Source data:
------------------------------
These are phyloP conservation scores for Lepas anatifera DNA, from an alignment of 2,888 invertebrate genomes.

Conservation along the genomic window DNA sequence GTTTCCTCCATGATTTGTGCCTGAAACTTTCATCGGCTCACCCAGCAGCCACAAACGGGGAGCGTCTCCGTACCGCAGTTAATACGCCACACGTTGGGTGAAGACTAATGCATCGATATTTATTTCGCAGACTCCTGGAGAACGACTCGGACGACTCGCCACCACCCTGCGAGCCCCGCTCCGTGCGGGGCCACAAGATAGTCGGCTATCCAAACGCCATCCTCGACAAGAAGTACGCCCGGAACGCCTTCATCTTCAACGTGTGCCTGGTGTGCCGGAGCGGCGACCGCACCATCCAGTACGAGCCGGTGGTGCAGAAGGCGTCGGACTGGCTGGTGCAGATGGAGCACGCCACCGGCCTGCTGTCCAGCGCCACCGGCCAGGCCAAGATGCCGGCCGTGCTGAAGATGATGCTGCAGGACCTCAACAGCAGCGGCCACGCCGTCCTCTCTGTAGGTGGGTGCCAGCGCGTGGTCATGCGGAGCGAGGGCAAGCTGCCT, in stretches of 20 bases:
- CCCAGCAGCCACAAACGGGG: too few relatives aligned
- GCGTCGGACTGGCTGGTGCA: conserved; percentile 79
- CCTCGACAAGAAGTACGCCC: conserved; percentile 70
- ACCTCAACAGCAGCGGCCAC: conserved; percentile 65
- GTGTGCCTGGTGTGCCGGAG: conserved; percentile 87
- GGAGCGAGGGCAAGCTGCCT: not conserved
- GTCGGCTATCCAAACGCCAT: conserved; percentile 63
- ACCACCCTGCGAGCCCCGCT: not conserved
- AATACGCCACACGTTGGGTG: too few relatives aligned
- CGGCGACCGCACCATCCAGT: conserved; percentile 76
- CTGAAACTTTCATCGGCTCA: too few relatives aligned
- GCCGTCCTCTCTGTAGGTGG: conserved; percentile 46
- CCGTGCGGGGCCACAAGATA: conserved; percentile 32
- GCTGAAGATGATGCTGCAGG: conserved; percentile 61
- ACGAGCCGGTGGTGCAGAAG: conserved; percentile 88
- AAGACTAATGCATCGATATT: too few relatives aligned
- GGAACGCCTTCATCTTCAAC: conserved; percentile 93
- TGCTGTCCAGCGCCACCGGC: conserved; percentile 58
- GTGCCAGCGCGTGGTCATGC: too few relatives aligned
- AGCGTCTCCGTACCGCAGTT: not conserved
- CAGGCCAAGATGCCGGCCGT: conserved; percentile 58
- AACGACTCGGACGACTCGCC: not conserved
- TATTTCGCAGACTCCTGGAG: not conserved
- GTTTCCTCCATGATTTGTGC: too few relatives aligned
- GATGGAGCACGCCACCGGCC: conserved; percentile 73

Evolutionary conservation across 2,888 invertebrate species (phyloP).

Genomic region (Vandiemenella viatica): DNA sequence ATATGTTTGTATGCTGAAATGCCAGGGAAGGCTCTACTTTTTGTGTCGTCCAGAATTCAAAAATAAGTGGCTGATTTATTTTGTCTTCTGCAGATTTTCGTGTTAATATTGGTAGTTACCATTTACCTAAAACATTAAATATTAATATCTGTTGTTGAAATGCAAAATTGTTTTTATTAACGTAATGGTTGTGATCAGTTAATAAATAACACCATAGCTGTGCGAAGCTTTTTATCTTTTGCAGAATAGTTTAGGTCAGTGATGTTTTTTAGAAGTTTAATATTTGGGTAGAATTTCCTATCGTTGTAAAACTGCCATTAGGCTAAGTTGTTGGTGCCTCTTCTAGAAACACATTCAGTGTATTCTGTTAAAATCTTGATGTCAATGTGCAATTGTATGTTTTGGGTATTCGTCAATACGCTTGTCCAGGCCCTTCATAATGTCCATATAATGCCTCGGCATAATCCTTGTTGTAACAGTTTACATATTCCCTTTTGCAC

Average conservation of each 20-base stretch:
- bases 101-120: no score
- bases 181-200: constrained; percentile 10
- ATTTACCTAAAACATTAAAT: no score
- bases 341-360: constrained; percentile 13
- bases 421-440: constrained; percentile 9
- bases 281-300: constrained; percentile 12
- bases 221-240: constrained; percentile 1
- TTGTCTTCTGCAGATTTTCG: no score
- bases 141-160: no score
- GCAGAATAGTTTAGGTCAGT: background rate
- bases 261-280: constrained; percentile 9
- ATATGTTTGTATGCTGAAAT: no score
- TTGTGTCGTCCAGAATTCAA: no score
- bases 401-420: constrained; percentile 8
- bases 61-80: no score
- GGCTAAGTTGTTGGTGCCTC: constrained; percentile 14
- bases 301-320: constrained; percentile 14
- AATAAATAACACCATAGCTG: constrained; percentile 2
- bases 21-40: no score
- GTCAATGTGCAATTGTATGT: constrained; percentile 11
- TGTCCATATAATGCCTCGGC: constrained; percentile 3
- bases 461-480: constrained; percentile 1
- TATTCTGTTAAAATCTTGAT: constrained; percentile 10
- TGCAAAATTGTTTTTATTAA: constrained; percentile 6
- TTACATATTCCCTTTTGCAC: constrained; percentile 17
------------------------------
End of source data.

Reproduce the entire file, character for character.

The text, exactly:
These are phyloP conservation scores for Lepas anatifera DNA, from an alignment of 2,888 invertebrate genomes.

Conservation along the genomic window DNA sequence GTTTCCTCCATGATTTGTGCCTGAAACTTTCATCGGCTCACCCAGCAGCCACAAACGGGGAGCGTCTCCGTACCGCAGTTAATACGCCACACGTTGGGTGAAGACTAATGCATCGATATTTATTTCGCAGACTCCTGGAGAACGACTCGGACGACTCGCCACCACCCTGCGAGCCCCGCTCCGTGCGGGGCCACAAGATAGTCGGCTATCCAAACGCCATCCTCGACAAGAAGTACGCCCGGAACGCCTTCATCTTCAACGTGTGCCTGGTGTGCCGGAGCGGCGACCGCACCATCCAGTACGAGCCGGTGGTGCAGAAGGCGTCGGACTGGCTGGTGCAGATGGAGCACGCCACCGGCCTGCTGTCCAGCGCCACCGGCCAGGCCAAGATGCCGGCCGTGCTGAAGATGATGCTGCAGGACCTCAACAGCAGCGGCCACGCCGTCCTCTCTGTAGGTGGGTGCCAGCGCGTGGTCATGCGGAGCGAGGGCAAGCTGCCT, in stretches of 20 bases:
- CCCAGCAGCCACAAACGGGG: too few relatives aligned
- GCGTCGGACTGGCTGGTGCA: conserved; percentile 79
- CCTCGACAAGAAGTACGCCC: conserved; percentile 70
- ACCTCAACAGCAGCGGCCAC: conserved; percentile 65
- GTGTGCCTGGTGTGCCGGAG: conserved; percentile 87
- GGAGCGAGGGCAAGCTGCCT: not conserved
- GTCGGCTATCCAAACGCCAT: conserved; percentile 63
- ACCACCCTGCGAGCCCCGCT: not conserved
- AATACGCCACACGTTGGGTG: too few relatives aligned
- CGGCGACCGCACCATCCAGT: conserved; percentile 76
- CTGAAACTTTCATCGGCTCA: too few relatives aligned
- GCCGTCCTCTCTGTAGGTGG: conserved; percentile 46
- CCGTGCGGGGCCACAAGATA: conserved; percentile 32
- GCTGAAGATGATGCTGCAGG: conserved; percentile 61
- ACGAGCCGGTGGTGCAGAAG: conserved; percentile 88
- AAGACTAATGCATCGATATT: too few relatives aligned
- GGAACGCCTTCATCTTCAAC: conserved; percentile 93
- TGCTGTCCAGCGCCACCGGC: conserved; percentile 58
- GTGCCAGCGCGTGGTCATGC: too few relatives aligned
- AGCGTCTCCGTACCGCAGTT: not conserved
- CAGGCCAAGATGCCGGCCGT: conserved; percentile 58
- AACGACTCGGACGACTCGCC: not conserved
- TATTTCGCAGACTCCTGGAG: not conserved
- GTTTCCTCCATGATTTGTGC: too few relatives aligned
- GATGGAGCACGCCACCGGCC: conserved; percentile 73

Evolutionary conservation across 2,888 invertebrate species (phyloP).

Genomic region (Vandiemenella viatica): DNA sequence ATATGTTTGTATGCTGAAATGCCAGGGAAGGCTCTACTTTTTGTGTCGTCCAGAATTCAAAAATAAGTGGCTGATTTATTTTGTCTTCTGCAGATTTTCGTGTTAATATTGGTAGTTACCATTTACCTAAAACATTAAATATTAATATCTGTTGTTGAAATGCAAAATTGTTTTTATTAACGTAATGGTTGTGATCAGTTAATAAATAACACCATAGCTGTGCGAAGCTTTTTATCTTTTGCAGAATAGTTTAGGTCAGTGATGTTTTTTAGAAGTTTAATATTTGGGTAGAATTTCCTATCGTTGTAAAACTGCCATTAGGCTAAGTTGTTGGTGCCTCTTCTAGAAACACATTCAGTGTATTCTGTTAAAATCTTGATGTCAATGTGCAATTGTATGTTTTGGGTATTCGTCAATACGCTTGTCCAGGCCCTTCATAATGTCCATATAATGCCTCGGCATAATCCTTGTTGTAACAGTTTACATATTCCCTTTTGCAC

Average conservation of each 20-base stretch:
- bases 101-120: no score
- bases 181-200: constrained; percentile 10
- ATTTACCTAAAACATTAAAT: no score
- bases 341-360: constrained; percentile 13
- bases 421-440: constrained; percentile 9
- bases 281-300: constrained; percentile 12
- bases 221-240: constrained; percentile 1
- TTGTCTTCTGCAGATTTTCG: no score
- bases 141-160: no score
- GCAGAATAGTTTAGGTCAGT: background rate
- bases 261-280: constrained; percentile 9
- ATATGTTTGTATGCTGAAAT: no score
- TTGTGTCGTCCAGAATTCAA: no score
- bases 401-420: constrained; percentile 8
- bases 61-80: no score
- GGCTAAGTTGTTGGTGCCTC: constrained; percentile 14
- bases 301-320: constrained; percentile 14
- AATAAATAACACCATAGCTG: constrained; percentile 2
- bases 21-40: no score
- GTCAATGTGCAATTGTATGT: constrained; percentile 11
- TGTCCATATAATGCCTCGGC: constrained; percentile 3
- bases 461-480: constrained; percentile 1
- TATTCTGTTAAAATCTTGAT: constrained; percentile 10
- TGCAAAATTGTTTTTATTAA: constrained; percentile 6
- TTACATATTCCCTTTTGCAC: constrained; percentile 17